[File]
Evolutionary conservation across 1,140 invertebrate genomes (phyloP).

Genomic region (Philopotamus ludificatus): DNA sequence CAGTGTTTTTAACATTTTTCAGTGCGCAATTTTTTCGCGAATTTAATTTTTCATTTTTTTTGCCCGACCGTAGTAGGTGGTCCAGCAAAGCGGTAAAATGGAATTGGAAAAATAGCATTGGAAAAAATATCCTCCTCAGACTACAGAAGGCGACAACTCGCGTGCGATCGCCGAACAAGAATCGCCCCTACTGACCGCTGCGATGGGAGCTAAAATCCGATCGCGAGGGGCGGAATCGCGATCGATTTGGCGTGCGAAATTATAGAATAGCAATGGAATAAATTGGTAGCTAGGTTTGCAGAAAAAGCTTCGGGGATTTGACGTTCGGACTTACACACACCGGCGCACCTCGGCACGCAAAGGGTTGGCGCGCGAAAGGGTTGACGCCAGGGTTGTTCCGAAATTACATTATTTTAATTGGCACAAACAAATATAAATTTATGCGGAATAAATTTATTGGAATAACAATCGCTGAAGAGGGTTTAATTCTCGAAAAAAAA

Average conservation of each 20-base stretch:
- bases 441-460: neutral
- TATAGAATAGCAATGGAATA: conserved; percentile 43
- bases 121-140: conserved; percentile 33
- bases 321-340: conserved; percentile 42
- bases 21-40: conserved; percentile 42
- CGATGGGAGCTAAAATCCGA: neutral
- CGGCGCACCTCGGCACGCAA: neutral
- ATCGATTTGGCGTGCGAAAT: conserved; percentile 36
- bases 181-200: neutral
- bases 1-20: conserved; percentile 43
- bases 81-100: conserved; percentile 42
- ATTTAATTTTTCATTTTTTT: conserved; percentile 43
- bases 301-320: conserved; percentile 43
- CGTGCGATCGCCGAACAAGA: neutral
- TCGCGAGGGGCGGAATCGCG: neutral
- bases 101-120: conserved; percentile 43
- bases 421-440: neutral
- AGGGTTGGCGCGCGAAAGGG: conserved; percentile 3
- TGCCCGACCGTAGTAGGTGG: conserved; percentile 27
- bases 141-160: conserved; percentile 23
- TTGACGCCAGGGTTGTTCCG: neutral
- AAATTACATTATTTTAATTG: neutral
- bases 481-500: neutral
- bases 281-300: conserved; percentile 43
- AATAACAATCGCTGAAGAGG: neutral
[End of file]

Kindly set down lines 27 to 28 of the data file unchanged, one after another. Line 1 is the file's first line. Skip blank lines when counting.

- bases 281-300: conserved; percentile 43
- AATAACAATCGCTGAAGAGG: neutral